Exploring the world of fiber, one draft at a time

My posting can be as frequent or infrequent as my spinning, so be as patient as that fiber, sitting in my stash.

Saturday, October 27, 2007

YST Episode 1 Combing Shetland Fleece

My first spinning podcast for you is about combing with large 5 pitch combs and can be found here.

These are definately the perfectly scary looking fiber processing tools for Halloween! Listen in as I explain in detail about how I use these to comb top from a Shetland fleece and enjoy some special halloween music.

Here's a few pictures for those that really need a visual along with the verbal :)

Indigo Hound five pitch base held combs, showing how I attach the base to my picnic table bench with the C clamp and then have the comb in the base, held with the dowel, teeth up.
The next photo shows the shetland locks loaded on the base comb, and the comb turned so the teeth face sideways. The hand held comb in being passed through the fiber, teeth pointed down with a small bite of fiber being combed.

This final photo shows the comb with the most fiber now place in the base help with the teeth up. The top is being gently pulled from the puff of combed fiber. No diz is being used for this top.

Please feel free to leave me comments here about the podcast, and until I get the one click subscribe button on my podcast page, you can catch future podcasts by either checking here, or putting into ITunes subscribe: http://yarnspinnerstales.libsyn.com/rss
Thanks for listening!

Podcasting 101

Read me first, if you are totally clueless on what I mean by podcasts. If you are already totally into the IPods and know they can bring you things beyond music, then all you really need to know is that Yarnspinnerstales.com is now the official site for my podcasting. Two podcasts have been posted and more will be on the way, because I have found I love the whole process of bringing them to you. Go to Itunes now, and in the advanced area, under subscribe to a podcast, type in yarnspinnerstales.libsyn.com/rss

OK now that the geeks have gone, lets talk simple basic podcast stuff so you can get into the fun also.

First, what is a podcast? Think computerize radio show, only on a topic you totally love. Like knitting: Cast-On or Science: TWIS (This Week in Science) or how about someone reading a story to you: EscapePod or now spinning: yarnspinnerstales. If this sounds fun, then read on.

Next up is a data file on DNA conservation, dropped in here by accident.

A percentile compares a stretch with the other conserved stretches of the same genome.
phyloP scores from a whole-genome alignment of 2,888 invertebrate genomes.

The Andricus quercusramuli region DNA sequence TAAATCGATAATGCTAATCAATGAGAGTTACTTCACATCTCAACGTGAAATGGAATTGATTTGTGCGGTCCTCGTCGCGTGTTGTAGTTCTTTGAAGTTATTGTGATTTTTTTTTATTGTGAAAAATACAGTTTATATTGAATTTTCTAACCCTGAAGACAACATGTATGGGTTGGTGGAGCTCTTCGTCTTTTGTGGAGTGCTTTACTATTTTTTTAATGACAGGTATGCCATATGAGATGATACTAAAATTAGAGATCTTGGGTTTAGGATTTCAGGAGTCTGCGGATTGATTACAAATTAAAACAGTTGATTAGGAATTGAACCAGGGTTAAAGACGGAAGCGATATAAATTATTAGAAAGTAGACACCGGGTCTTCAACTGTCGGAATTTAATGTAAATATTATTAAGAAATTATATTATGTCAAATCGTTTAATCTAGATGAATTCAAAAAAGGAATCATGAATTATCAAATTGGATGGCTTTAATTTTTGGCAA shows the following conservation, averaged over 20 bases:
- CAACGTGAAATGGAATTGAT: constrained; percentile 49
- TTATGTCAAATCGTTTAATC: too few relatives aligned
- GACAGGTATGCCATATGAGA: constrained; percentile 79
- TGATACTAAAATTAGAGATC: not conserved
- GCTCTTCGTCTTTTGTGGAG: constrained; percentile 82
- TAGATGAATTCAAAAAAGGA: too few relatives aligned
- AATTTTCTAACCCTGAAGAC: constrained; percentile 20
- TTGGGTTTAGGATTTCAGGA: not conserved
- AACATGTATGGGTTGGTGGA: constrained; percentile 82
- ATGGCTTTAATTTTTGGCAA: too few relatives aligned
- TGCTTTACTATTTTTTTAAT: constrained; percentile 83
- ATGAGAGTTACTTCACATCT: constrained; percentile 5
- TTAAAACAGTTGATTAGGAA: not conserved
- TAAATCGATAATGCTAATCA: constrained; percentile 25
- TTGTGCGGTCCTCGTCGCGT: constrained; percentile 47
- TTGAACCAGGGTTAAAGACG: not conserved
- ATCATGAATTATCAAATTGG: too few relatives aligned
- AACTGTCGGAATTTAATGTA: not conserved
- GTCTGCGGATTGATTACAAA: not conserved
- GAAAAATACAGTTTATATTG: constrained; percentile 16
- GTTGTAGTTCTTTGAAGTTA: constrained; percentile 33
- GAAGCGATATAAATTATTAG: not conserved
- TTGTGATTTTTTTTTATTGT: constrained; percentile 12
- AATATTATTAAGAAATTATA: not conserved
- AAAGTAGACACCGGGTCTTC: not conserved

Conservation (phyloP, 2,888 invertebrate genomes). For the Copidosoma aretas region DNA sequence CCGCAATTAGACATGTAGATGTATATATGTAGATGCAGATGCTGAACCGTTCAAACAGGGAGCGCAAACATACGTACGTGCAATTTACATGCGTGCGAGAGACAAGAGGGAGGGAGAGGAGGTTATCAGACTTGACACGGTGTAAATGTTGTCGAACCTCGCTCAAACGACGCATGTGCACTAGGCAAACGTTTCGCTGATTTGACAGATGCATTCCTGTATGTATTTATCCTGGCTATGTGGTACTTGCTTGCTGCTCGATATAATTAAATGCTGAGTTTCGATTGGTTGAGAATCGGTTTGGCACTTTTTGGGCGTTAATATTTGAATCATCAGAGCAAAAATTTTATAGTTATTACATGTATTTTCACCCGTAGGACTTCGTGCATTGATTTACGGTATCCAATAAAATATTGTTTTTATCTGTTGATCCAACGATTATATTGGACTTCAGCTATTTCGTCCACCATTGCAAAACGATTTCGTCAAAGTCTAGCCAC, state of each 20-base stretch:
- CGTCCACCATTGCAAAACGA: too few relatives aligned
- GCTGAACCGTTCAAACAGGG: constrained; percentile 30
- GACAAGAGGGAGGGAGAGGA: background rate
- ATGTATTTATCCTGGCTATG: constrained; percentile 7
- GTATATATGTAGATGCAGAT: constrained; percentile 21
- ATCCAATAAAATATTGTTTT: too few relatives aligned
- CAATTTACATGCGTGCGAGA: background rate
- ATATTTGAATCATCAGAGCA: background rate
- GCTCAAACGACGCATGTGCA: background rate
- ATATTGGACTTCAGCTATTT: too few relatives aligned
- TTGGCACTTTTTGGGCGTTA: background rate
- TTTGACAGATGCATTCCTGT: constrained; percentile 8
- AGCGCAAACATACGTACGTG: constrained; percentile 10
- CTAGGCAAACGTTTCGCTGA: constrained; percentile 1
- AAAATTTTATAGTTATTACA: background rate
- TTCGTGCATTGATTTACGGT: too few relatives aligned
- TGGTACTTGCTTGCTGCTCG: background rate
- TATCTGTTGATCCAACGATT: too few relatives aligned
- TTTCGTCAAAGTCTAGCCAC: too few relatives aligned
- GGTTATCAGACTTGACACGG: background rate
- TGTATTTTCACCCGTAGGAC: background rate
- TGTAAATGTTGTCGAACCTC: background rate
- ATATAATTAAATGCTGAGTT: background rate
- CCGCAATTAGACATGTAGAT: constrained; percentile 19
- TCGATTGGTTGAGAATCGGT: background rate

Next, how do you listen to these podcasts? First you find them (more on that in a minute) and then you use your computer's media player, to play them. This is one of two ways to listen to them. Doing it this way means you will sit at your computer and listen to it as it plays. That can be just fine, if you have a reason to be at your computer anywhere from 15-45 minutes. Laptops are good for this scenario, play the podcast with the laptop nearby and knit while you listen. But most people find they prefer to listen to podcasts away from the computer and that does involve a portable MP3 player such as an IPod, or Sansa player. It means that instead of just clicking on the little podcast icon, you will right click on it instead, opening the box of choices and choosing either Send to...(and sending it to your portable device attached and ready at your computer) or Save Target as... and put it on your computers hard drive in a place you can find it again, such as your documents. Once it is on your computer, again you can open your media player and listen to it as you want, or right click on the MP3 icon for the show and send it to your portable player.

One little hint, podcasts range any where from 5 minutes to an hour. It takes a very long time to download a podcast generally on dialup. If you can at all get access to DSL be sure to use that for podcast downloads.

How do you find podcasts? Well, start with Google with a specific type of search, say for example, gardening podcasts. What you will often find in the first page of the search are web sites that are pod catchers. Podcast Alley is a big podcatcher and yahoo and ITunes have podcast listings. Check them all out because not every podcast will show on every catcher. Once you find ones you like ITunes (free download) is a great way to automatically 'catch' any new ones that come out for those. You subscribe to the podcast generally by going to the website, and clicking on subscribe to the podcast. However, before you start doing that, you have to have something in place for the podcast to go to, and that is why people use ITunes, or set up Yahoo to send those subscriptions.

And basically that's it! OK there will be a number of details that may stump you as you start out, but you will learn. Listen first on your computer, learn how to save it on your hard drive, learn how to set up a podcatcher for your subscriptions, and you will soon have so much to listen to, you'll think that it be worth your while to knit for three days straight. Oh well, a girl can dream can't she?


Tuesday, October 23, 2007

What a Difference a Needle Makes

If you are one of the power, know everything sock knitters, you can mosey on to another block, this one won't interest you. All socks are basically toe increases, length of foot knitting, turn a heel and round and round knitting for the cuff. And most sock knitters can take yarn and needles and turn out pairs of socks that are basically the same size. But if you are like me, where every sock you make is another potential surprise, you may enjoy the tale of these two socks. Both pair are based on the basic sock knitting concepts with 64 total stitches, 32 for the instep concept.
Both socks are knit from handspun yarn, something I talk about doing all the time but in truth have rarely done. There's so many wonderful sock yarns available, and I get the satisfaction of buying yarn for a pair of socks every time I go to a yarn store. So in truth, I have made very few socks from my handspun yarn. These's though are both my handspun yarn.